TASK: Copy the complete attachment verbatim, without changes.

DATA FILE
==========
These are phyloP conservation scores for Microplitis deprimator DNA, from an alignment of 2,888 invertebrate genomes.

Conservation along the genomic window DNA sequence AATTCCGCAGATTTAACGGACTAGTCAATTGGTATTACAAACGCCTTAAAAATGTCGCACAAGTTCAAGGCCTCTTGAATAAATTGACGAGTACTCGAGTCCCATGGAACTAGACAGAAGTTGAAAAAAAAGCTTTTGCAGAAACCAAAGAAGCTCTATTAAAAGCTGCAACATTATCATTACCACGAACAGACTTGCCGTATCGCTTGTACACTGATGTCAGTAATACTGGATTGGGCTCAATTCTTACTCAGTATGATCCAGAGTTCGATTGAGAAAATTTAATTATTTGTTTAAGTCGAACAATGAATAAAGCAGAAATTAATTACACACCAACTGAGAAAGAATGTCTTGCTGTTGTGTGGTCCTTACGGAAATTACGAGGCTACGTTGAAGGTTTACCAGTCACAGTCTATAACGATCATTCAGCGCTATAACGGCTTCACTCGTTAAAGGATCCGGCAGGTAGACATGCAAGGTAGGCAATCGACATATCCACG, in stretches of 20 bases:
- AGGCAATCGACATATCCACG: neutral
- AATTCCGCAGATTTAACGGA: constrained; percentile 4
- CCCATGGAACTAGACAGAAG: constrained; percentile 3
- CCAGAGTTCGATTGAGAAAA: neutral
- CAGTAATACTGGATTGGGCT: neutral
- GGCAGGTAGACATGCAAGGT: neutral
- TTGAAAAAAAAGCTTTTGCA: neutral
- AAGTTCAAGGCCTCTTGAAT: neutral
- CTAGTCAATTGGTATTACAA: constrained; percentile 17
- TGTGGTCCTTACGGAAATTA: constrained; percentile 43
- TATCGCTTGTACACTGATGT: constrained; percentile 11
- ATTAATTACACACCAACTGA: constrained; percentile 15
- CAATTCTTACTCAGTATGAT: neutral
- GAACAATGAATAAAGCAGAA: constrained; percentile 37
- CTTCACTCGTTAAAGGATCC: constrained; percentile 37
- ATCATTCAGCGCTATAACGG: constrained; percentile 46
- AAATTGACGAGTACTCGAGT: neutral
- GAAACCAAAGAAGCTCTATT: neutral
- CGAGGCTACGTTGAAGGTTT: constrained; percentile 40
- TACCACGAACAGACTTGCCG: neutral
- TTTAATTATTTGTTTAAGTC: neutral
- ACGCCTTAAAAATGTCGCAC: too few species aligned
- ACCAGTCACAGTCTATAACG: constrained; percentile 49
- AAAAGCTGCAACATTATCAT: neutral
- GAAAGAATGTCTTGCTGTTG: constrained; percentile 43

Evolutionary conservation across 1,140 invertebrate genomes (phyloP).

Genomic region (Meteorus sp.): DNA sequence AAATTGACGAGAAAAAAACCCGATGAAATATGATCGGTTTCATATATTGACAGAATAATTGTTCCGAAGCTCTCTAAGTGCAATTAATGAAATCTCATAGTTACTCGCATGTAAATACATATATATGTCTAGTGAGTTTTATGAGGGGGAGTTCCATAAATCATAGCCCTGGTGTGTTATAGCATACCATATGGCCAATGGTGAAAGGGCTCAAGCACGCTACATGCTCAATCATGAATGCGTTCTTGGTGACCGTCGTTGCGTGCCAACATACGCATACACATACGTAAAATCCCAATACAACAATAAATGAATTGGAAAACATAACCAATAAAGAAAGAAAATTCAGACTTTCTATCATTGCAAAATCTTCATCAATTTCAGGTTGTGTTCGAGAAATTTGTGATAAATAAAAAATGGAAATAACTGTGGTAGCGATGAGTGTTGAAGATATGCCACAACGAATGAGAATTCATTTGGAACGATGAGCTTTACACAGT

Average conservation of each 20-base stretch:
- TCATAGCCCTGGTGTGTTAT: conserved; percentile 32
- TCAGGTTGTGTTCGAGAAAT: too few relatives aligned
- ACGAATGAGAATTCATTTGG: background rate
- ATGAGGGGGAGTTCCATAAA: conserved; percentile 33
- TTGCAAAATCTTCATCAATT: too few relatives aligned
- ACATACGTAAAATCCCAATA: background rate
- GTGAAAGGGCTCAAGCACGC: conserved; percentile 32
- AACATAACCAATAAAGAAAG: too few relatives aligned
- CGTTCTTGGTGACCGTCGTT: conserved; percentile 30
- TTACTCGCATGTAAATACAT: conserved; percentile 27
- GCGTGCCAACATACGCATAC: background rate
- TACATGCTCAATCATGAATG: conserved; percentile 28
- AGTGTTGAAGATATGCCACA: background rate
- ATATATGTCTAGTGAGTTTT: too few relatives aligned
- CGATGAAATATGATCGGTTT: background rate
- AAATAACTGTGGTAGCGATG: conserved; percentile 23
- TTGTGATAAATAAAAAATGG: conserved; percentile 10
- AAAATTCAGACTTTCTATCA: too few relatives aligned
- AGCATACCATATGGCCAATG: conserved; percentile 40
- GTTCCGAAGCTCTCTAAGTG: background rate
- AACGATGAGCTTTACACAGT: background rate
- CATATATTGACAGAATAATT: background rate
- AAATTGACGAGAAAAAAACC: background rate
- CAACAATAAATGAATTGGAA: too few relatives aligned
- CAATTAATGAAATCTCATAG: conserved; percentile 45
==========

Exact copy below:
These are phyloP conservation scores for Microplitis deprimator DNA, from an alignment of 2,888 invertebrate genomes.

Conservation along the genomic window DNA sequence AATTCCGCAGATTTAACGGACTAGTCAATTGGTATTACAAACGCCTTAAAAATGTCGCACAAGTTCAAGGCCTCTTGAATAAATTGACGAGTACTCGAGTCCCATGGAACTAGACAGAAGTTGAAAAAAAAGCTTTTGCAGAAACCAAAGAAGCTCTATTAAAAGCTGCAACATTATCATTACCACGAACAGACTTGCCGTATCGCTTGTACACTGATGTCAGTAATACTGGATTGGGCTCAATTCTTACTCAGTATGATCCAGAGTTCGATTGAGAAAATTTAATTATTTGTTTAAGTCGAACAATGAATAAAGCAGAAATTAATTACACACCAACTGAGAAAGAATGTCTTGCTGTTGTGTGGTCCTTACGGAAATTACGAGGCTACGTTGAAGGTTTACCAGTCACAGTCTATAACGATCATTCAGCGCTATAACGGCTTCACTCGTTAAAGGATCCGGCAGGTAGACATGCAAGGTAGGCAATCGACATATCCACG, in stretches of 20 bases:
- AGGCAATCGACATATCCACG: neutral
- AATTCCGCAGATTTAACGGA: constrained; percentile 4
- CCCATGGAACTAGACAGAAG: constrained; percentile 3
- CCAGAGTTCGATTGAGAAAA: neutral
- CAGTAATACTGGATTGGGCT: neutral
- GGCAGGTAGACATGCAAGGT: neutral
- TTGAAAAAAAAGCTTTTGCA: neutral
- AAGTTCAAGGCCTCTTGAAT: neutral
- CTAGTCAATTGGTATTACAA: constrained; percentile 17
- TGTGGTCCTTACGGAAATTA: constrained; percentile 43
- TATCGCTTGTACACTGATGT: constrained; percentile 11
- ATTAATTACACACCAACTGA: constrained; percentile 15
- CAATTCTTACTCAGTATGAT: neutral
- GAACAATGAATAAAGCAGAA: constrained; percentile 37
- CTTCACTCGTTAAAGGATCC: constrained; percentile 37
- ATCATTCAGCGCTATAACGG: constrained; percentile 46
- AAATTGACGAGTACTCGAGT: neutral
- GAAACCAAAGAAGCTCTATT: neutral
- CGAGGCTACGTTGAAGGTTT: constrained; percentile 40
- TACCACGAACAGACTTGCCG: neutral
- TTTAATTATTTGTTTAAGTC: neutral
- ACGCCTTAAAAATGTCGCAC: too few species aligned
- ACCAGTCACAGTCTATAACG: constrained; percentile 49
- AAAAGCTGCAACATTATCAT: neutral
- GAAAGAATGTCTTGCTGTTG: constrained; percentile 43

Evolutionary conservation across 1,140 invertebrate genomes (phyloP).

Genomic region (Meteorus sp.): DNA sequence AAATTGACGAGAAAAAAACCCGATGAAATATGATCGGTTTCATATATTGACAGAATAATTGTTCCGAAGCTCTCTAAGTGCAATTAATGAAATCTCATAGTTACTCGCATGTAAATACATATATATGTCTAGTGAGTTTTATGAGGGGGAGTTCCATAAATCATAGCCCTGGTGTGTTATAGCATACCATATGGCCAATGGTGAAAGGGCTCAAGCACGCTACATGCTCAATCATGAATGCGTTCTTGGTGACCGTCGTTGCGTGCCAACATACGCATACACATACGTAAAATCCCAATACAACAATAAATGAATTGGAAAACATAACCAATAAAGAAAGAAAATTCAGACTTTCTATCATTGCAAAATCTTCATCAATTTCAGGTTGTGTTCGAGAAATTTGTGATAAATAAAAAATGGAAATAACTGTGGTAGCGATGAGTGTTGAAGATATGCCACAACGAATGAGAATTCATTTGGAACGATGAGCTTTACACAGT

Average conservation of each 20-base stretch:
- TCATAGCCCTGGTGTGTTAT: conserved; percentile 32
- TCAGGTTGTGTTCGAGAAAT: too few relatives aligned
- ACGAATGAGAATTCATTTGG: background rate
- ATGAGGGGGAGTTCCATAAA: conserved; percentile 33
- TTGCAAAATCTTCATCAATT: too few relatives aligned
- ACATACGTAAAATCCCAATA: background rate
- GTGAAAGGGCTCAAGCACGC: conserved; percentile 32
- AACATAACCAATAAAGAAAG: too few relatives aligned
- CGTTCTTGGTGACCGTCGTT: conserved; percentile 30
- TTACTCGCATGTAAATACAT: conserved; percentile 27
- GCGTGCCAACATACGCATAC: background rate
- TACATGCTCAATCATGAATG: conserved; percentile 28
- AGTGTTGAAGATATGCCACA: background rate
- ATATATGTCTAGTGAGTTTT: too few relatives aligned
- CGATGAAATATGATCGGTTT: background rate
- AAATAACTGTGGTAGCGATG: conserved; percentile 23
- TTGTGATAAATAAAAAATGG: conserved; percentile 10
- AAAATTCAGACTTTCTATCA: too few relatives aligned
- AGCATACCATATGGCCAATG: conserved; percentile 40
- GTTCCGAAGCTCTCTAAGTG: background rate
- AACGATGAGCTTTACACAGT: background rate
- CATATATTGACAGAATAATT: background rate
- AAATTGACGAGAAAAAAACC: background rate
- CAACAATAAATGAATTGGAA: too few relatives aligned
- CAATTAATGAAATCTCATAG: conserved; percentile 45